The definition of a medical device is broad and includes products ranging from plasters to advanced diagnostics scanners. The definition in Swedish legislation is based on the applicable EU directives, and the primary national definition is stipulated in Section 2 of the Medical Devices Act, which states that a medical device is a product that, according to the manufacturer, is intended for use, separately or in combination with other products, for human beings for the purpose of:

  1. diagnosis, prevention, monitoring, treatment or alleviation of disease;
  2. diagnosis, monitoring, treatment, alleviation of or compensation for an injury or handicap;
  3. investigation, replacement or modification of the anatomy or of a physiological process; or
  4. control of conception.

However, if the product achieves its principal intended action in or on the human body by pharmacological, immunological or metabolic means, it is not a medical device according to the Medical Devices Act.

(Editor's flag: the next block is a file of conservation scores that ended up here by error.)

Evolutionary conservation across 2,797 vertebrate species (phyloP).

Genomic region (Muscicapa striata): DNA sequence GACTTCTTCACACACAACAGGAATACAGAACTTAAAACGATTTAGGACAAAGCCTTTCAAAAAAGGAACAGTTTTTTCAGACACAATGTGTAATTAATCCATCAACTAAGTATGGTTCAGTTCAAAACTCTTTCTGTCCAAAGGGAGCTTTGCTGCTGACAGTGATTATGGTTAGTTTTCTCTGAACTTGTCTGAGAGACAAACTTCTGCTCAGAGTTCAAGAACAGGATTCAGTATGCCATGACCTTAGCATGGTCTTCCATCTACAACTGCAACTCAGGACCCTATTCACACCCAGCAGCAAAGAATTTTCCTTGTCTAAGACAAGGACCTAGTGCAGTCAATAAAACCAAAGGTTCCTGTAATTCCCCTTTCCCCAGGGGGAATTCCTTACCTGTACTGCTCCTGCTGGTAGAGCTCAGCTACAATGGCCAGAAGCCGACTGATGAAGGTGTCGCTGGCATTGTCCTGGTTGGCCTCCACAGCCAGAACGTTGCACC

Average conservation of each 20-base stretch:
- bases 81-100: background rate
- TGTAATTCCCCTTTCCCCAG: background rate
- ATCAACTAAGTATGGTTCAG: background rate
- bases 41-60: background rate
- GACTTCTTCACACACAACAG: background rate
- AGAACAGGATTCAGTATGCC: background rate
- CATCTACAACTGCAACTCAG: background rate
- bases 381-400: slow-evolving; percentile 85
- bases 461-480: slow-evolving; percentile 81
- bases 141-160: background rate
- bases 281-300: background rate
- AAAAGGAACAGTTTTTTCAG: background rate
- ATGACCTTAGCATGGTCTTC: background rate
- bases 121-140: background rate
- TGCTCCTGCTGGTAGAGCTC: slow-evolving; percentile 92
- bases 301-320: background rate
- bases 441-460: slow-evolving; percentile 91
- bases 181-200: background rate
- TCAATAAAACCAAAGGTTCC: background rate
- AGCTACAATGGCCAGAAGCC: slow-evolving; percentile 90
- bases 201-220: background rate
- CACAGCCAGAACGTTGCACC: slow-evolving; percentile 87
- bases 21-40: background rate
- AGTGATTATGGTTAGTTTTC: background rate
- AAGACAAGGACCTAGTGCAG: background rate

The Medical Devices Act also stipulates certain requirements for medical devices. For instance, according to Section 5 of the act, a medical device must be suitable for its intended use. A device is suitable if it is delivered and installed in accordance with the manufacturer's directions and if it achieves its purposes according to the manufacturer and caters for the requirements of protection of life, personal safety and the health of patients and users. These safety requirements derive from the EU legislation on medical devices.

In addition, the Product Safety Act6 applies to medical devices that are intended for consumers, or if it can be assumed that the device will be used by consumers, in areas of product safety that are not covered by the Medical Devices Act.

ii Non-clinical studies

A candidate drug must be tested for efficacy and security in a non-clinical study before it is tested on human beings in a clinical trial. The scope and type of experiments and studies that have to be carried out in the non-clinical study are laid down, for example, in guidelines issued by the European Medicines Agency (EMA). The European Commission has also issued guidelines on non-clinical studies, which give detailed information regarding the types of non-clinical studies that need to be carried out prior to conducting a clinical study.